How is it that African-Americans are said to suffer the most in the U.S. from pollution and other environmental ills? — Jon Stein, Novato, CA
While conducting research upon completion of his sociology Ph.D. in Houston in 1979, Dr. Robert Bullard noticed that all the city’s garbage dumps were located in and around neighborhoods inhabited primarily by African-Americans, even though blacks only accounted for a quarter of the city’s population. Bullard hypothesized that such discriminatory siting was no coincidence, especially since Houston had no zoning laws to regulate land use. At the time, his findings helped a middle class African American community in the city prevent the building of a new dump facility in their neighborhood.
Fearful that the Houston situation was no anomaly, Bullard cast his net wider to find more examples of what he called “environmental racism.” Indeed, he found not only dumps, but also polluting factories and other industrial blemishes throughout the American Southeast — from West Virginia to Alabama to Texas to Louisiana to Florida — located where poor and sometimes middle class African Americans lived. While discriminatory decision-making was no doubt a factor, Bullard also theorized that such communities’ lack of political experience also contributed to their predicament. Such realizations gave birth to an entirely new political movement, and today thousands of activists in the U.S. and elsewhere monitor policy making, lobby for new laws and fight City Hall in the struggle for “environmental justice.”
In his seminal 1990 book, Dumping in Dixie: Race, Class, and Environmental Quality, Dr. Bullard emphasizes that the kinds of problems he uncovered in black communities in the Southeast are not limited to a particular region or ethnicity. “People of color in all regions of the country bear a disproportionate share of the nation’s environmental problems,” he said. The book, now in its third edition, highlights some of the cases Bullard considered over two decades, and makes a compelling case for taking into account issues of fairness when it comes to the siting and remediation of hazardous facilities of any type.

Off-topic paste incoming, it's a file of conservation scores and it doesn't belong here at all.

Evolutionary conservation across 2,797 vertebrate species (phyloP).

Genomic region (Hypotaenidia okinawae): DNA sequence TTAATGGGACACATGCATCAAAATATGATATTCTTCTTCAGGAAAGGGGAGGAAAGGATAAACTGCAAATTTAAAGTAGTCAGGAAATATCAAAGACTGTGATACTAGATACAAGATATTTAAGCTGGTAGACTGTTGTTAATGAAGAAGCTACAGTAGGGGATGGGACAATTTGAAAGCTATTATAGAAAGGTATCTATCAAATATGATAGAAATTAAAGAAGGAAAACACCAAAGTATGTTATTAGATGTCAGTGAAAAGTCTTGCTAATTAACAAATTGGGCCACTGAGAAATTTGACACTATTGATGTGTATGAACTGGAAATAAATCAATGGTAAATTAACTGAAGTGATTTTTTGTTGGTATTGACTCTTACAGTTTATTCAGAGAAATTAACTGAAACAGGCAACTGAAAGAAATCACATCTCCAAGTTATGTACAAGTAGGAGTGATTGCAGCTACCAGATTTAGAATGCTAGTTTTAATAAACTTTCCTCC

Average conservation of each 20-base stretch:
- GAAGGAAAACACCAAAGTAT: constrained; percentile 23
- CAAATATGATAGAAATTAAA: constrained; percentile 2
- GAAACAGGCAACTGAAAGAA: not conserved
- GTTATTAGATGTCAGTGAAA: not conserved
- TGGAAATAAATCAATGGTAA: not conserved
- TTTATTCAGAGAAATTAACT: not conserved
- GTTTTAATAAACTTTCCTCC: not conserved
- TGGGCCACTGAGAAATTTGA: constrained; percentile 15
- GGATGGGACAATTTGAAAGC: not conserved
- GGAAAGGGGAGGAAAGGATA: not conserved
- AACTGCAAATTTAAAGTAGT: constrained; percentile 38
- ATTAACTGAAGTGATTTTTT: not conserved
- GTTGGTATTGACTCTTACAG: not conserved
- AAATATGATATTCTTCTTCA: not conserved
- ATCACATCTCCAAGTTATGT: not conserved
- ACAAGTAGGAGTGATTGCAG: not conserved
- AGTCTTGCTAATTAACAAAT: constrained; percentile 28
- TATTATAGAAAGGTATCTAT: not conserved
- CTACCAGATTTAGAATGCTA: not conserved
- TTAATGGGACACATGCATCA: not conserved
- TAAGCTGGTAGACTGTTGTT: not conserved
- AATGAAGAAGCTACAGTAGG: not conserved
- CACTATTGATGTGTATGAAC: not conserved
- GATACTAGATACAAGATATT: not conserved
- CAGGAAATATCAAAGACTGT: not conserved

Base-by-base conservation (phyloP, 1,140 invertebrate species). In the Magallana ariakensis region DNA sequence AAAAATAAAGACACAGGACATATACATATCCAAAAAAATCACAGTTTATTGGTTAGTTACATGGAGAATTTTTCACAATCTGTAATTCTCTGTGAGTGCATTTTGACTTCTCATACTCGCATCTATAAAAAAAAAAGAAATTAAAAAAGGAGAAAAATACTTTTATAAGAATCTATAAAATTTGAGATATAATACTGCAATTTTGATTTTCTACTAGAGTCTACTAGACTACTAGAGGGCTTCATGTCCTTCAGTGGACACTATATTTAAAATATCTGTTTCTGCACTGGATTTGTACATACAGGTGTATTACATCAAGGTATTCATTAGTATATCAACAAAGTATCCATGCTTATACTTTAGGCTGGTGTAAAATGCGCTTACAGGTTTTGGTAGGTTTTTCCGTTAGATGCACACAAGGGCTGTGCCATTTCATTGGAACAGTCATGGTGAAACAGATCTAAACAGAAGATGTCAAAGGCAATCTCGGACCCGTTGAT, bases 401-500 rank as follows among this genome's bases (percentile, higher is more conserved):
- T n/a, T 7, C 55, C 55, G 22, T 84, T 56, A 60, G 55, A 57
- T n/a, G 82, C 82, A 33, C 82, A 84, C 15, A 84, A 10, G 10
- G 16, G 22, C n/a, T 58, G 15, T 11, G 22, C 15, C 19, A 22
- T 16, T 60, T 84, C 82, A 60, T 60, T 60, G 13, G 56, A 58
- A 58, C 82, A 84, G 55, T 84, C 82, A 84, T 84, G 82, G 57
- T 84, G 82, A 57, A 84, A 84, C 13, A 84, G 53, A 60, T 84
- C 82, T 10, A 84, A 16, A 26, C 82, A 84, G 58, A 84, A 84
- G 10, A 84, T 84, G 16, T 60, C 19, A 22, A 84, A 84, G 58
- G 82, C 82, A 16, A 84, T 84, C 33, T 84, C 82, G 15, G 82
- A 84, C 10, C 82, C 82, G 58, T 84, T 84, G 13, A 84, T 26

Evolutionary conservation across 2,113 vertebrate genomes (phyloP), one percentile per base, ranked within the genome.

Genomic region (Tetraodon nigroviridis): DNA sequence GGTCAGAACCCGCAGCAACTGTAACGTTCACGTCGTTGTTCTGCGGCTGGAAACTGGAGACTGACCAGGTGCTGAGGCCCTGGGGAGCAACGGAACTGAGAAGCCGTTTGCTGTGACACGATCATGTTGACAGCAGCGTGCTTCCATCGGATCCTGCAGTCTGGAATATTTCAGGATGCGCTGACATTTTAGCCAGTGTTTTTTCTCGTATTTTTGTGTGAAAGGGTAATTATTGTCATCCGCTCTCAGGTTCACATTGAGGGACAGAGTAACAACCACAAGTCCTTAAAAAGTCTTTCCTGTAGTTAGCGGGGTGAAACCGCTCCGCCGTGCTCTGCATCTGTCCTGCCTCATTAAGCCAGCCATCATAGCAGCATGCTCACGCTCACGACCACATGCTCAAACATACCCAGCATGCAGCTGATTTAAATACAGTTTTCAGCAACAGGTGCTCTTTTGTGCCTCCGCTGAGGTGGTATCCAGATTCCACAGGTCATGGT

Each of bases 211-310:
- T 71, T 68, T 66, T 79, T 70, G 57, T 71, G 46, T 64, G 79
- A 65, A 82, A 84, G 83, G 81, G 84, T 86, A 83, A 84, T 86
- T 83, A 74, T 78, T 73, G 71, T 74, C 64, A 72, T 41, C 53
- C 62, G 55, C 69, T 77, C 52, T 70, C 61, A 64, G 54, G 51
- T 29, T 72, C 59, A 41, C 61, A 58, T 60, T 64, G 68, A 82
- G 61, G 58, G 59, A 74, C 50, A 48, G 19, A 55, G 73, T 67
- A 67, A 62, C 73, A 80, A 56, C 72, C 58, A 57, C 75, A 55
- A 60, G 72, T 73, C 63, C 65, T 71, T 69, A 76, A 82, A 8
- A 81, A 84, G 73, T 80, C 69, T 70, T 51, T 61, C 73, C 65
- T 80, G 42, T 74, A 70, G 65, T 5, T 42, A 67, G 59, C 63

Bullard’s pioneering work also helped shatter the myth that minority communities didn't care about the environment. With financial help from the Charles Stewart Mott Foundation, Bullard convened the first National People of Color Environmental Summit held in October 1991, and a year later published the first version of the People of Color Environmental Groups Directory with listings for more than 300 different groups in the U.S. alone. An expanded version of the directory released in 2000 is available free online from the website of Bullard's Environmental Justice Resource Center at Clark Atlanta University.
These days Bullard is marshalling all the resources he can to monitor the “mother of all clean-ups” in post-Katrina New Orleans, and has been highly critical of the slow pace of federal and state efforts. Acknowledging that funds are limited, Bullard wonders, “which neighborhoods will get cleaned up and which ones will be left contaminated.” No doubt, though, residents are glad to have Dr. Bullard and the thousands of environmental justice activists he inspired on their side this time around.
Can you explain the “Zero Waste” movement in Europe, Australia and elsewhere that goes beyond recycling to reduce waste? How can we make it happen here in the U.S.? —Neil Weiss, Methuen, MA
In essence, “Zero Waste” is a design principle writ large, whereby products are conceived, produced, packaged, distributed and retired with their long-term environmental impacts in mind. According to the non-profit GrassRoots Recycling Network (GRRN), “Zero waste maximizes recycling, minimizes waste, reduces consumption and ensures that products are made to be reused, repaired or recycled back into nature or the marketplace.” GRRN is calling on companies to take responsibility for the entire life cycle of their products and packaging, and on governments to not subsidize non-recyclable waste processing.
“Waste is the result of bad design,” says Eric Lombardi of EcoCycle, a recycler in Boulder, Colorado. “The concept of zero waste leads upstream to the designer’s desk, where waste needs to be designed out.” Lombardi, a leading light in the fledgling U.S. zero waste movement, lays out four basic principles for achieving zero waste: (1) Make producers responsible for the waste their products create; (2) invest in infrastructure rather than in more landfills and incinerators; (3) end taxpayer subsidies for wasteful and polluting industries; (4) and create jobs and new businesses around the re-use of discards.
While the concept has been slow to catch on here, it has been standard practice in parts of Europe and elsewhere for over a decade. In fact, some 25 countries require companies to take back their packaging, and some have gone so far as to mandate “Extended Producer Responsibility” laws, whereby companies must pay for the waste generated in the production, packaging and distribution of their products.